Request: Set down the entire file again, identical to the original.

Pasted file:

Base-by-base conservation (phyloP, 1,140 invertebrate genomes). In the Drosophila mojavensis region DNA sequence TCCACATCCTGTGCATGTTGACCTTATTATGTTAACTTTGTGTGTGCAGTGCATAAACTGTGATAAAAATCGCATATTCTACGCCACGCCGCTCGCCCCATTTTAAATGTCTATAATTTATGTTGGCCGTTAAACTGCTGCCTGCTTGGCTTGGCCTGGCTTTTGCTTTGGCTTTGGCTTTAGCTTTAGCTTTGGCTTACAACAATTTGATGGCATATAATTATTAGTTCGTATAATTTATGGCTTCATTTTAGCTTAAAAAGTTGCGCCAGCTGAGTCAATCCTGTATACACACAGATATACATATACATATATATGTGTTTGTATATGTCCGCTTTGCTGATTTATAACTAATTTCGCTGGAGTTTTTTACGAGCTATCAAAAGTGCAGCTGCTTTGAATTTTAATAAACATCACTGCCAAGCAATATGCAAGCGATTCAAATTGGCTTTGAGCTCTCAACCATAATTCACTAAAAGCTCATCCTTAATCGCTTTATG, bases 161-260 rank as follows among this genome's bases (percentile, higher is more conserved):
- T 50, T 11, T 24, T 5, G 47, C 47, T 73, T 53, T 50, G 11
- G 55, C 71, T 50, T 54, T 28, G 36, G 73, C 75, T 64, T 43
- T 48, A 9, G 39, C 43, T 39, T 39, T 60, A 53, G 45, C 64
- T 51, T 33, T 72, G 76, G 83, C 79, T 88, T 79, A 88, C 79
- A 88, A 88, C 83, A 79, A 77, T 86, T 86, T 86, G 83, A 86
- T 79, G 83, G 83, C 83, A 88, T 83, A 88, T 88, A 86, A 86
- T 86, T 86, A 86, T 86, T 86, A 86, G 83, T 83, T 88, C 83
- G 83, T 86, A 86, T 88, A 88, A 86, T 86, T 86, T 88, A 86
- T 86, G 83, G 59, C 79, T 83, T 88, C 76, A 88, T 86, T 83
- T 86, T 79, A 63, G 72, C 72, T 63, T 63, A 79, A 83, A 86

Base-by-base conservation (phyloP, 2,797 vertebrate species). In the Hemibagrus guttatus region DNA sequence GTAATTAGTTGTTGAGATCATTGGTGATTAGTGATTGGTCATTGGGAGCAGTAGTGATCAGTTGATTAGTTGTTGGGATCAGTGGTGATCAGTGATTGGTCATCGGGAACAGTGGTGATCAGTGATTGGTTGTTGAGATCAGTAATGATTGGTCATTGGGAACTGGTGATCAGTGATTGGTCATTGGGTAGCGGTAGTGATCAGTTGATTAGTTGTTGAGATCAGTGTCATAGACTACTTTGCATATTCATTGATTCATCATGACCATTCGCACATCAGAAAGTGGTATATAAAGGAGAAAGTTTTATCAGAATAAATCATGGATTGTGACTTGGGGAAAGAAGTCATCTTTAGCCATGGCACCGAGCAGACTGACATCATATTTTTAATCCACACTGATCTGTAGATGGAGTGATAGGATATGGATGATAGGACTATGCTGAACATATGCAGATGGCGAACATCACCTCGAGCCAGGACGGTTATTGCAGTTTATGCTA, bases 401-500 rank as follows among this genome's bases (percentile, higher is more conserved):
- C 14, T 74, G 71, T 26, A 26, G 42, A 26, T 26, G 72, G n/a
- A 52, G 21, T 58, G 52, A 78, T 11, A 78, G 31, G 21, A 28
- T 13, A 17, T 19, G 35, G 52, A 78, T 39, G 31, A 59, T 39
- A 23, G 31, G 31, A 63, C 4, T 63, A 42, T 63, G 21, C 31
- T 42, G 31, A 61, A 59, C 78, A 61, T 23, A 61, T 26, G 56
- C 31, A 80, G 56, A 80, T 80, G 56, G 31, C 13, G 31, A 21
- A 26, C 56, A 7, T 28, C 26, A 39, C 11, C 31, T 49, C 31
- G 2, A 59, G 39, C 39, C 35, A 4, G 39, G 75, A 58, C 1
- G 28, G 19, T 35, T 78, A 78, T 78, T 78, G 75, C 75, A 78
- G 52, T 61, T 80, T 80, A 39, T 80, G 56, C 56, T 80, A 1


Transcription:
Base-by-base conservation (phyloP, 1,140 invertebrate genomes). In the Drosophila mojavensis region DNA sequence TCCACATCCTGTGCATGTTGACCTTATTATGTTAACTTTGTGTGTGCAGTGCATAAACTGTGATAAAAATCGCATATTCTACGCCACGCCGCTCGCCCCATTTTAAATGTCTATAATTTATGTTGGCCGTTAAACTGCTGCCTGCTTGGCTTGGCCTGGCTTTTGCTTTGGCTTTGGCTTTAGCTTTAGCTTTGGCTTACAACAATTTGATGGCATATAATTATTAGTTCGTATAATTTATGGCTTCATTTTAGCTTAAAAAGTTGCGCCAGCTGAGTCAATCCTGTATACACACAGATATACATATACATATATATGTGTTTGTATATGTCCGCTTTGCTGATTTATAACTAATTTCGCTGGAGTTTTTTACGAGCTATCAAAAGTGCAGCTGCTTTGAATTTTAATAAACATCACTGCCAAGCAATATGCAAGCGATTCAAATTGGCTTTGAGCTCTCAACCATAATTCACTAAAAGCTCATCCTTAATCGCTTTATG, bases 161-260 rank as follows among this genome's bases (percentile, higher is more conserved):
- T 50, T 11, T 24, T 5, G 47, C 47, T 73, T 53, T 50, G 11
- G 55, C 71, T 50, T 54, T 28, G 36, G 73, C 75, T 64, T 43
- T 48, A 9, G 39, C 43, T 39, T 39, T 60, A 53, G 45, C 64
- T 51, T 33, T 72, G 76, G 83, C 79, T 88, T 79, A 88, C 79
- A 88, A 88, C 83, A 79, A 77, T 86, T 86, T 86, G 83, A 86
- T 79, G 83, G 83, C 83, A 88, T 83, A 88, T 88, A 86, A 86
- T 86, T 86, A 86, T 86, T 86, A 86, G 83, T 83, T 88, C 83
- G 83, T 86, A 86, T 88, A 88, A 86, T 86, T 86, T 88, A 86
- T 86, G 83, G 59, C 79, T 83, T 88, C 76, A 88, T 86, T 83
- T 86, T 79, A 63, G 72, C 72, T 63, T 63, A 79, A 83, A 86

Base-by-base conservation (phyloP, 2,797 vertebrate species). In the Hemibagrus guttatus region DNA sequence GTAATTAGTTGTTGAGATCATTGGTGATTAGTGATTGGTCATTGGGAGCAGTAGTGATCAGTTGATTAGTTGTTGGGATCAGTGGTGATCAGTGATTGGTCATCGGGAACAGTGGTGATCAGTGATTGGTTGTTGAGATCAGTAATGATTGGTCATTGGGAACTGGTGATCAGTGATTGGTCATTGGGTAGCGGTAGTGATCAGTTGATTAGTTGTTGAGATCAGTGTCATAGACTACTTTGCATATTCATTGATTCATCATGACCATTCGCACATCAGAAAGTGGTATATAAAGGAGAAAGTTTTATCAGAATAAATCATGGATTGTGACTTGGGGAAAGAAGTCATCTTTAGCCATGGCACCGAGCAGACTGACATCATATTTTTAATCCACACTGATCTGTAGATGGAGTGATAGGATATGGATGATAGGACTATGCTGAACATATGCAGATGGCGAACATCACCTCGAGCCAGGACGGTTATTGCAGTTTATGCTA, bases 401-500 rank as follows among this genome's bases (percentile, higher is more conserved):
- C 14, T 74, G 71, T 26, A 26, G 42, A 26, T 26, G 72, G n/a
- A 52, G 21, T 58, G 52, A 78, T 11, A 78, G 31, G 21, A 28
- T 13, A 17, T 19, G 35, G 52, A 78, T 39, G 31, A 59, T 39
- A 23, G 31, G 31, A 63, C 4, T 63, A 42, T 63, G 21, C 31
- T 42, G 31, A 61, A 59, C 78, A 61, T 23, A 61, T 26, G 56
- C 31, A 80, G 56, A 80, T 80, G 56, G 31, C 13, G 31, A 21
- A 26, C 56, A 7, T 28, C 26, A 39, C 11, C 31, T 49, C 31
- G 2, A 59, G 39, C 39, C 35, A 4, G 39, G 75, A 58, C 1
- G 28, G 19, T 35, T 78, A 78, T 78, T 78, G 75, C 75, A 78
- G 52, T 61, T 80, T 80, A 39, T 80, G 56, C 56, T 80, A 1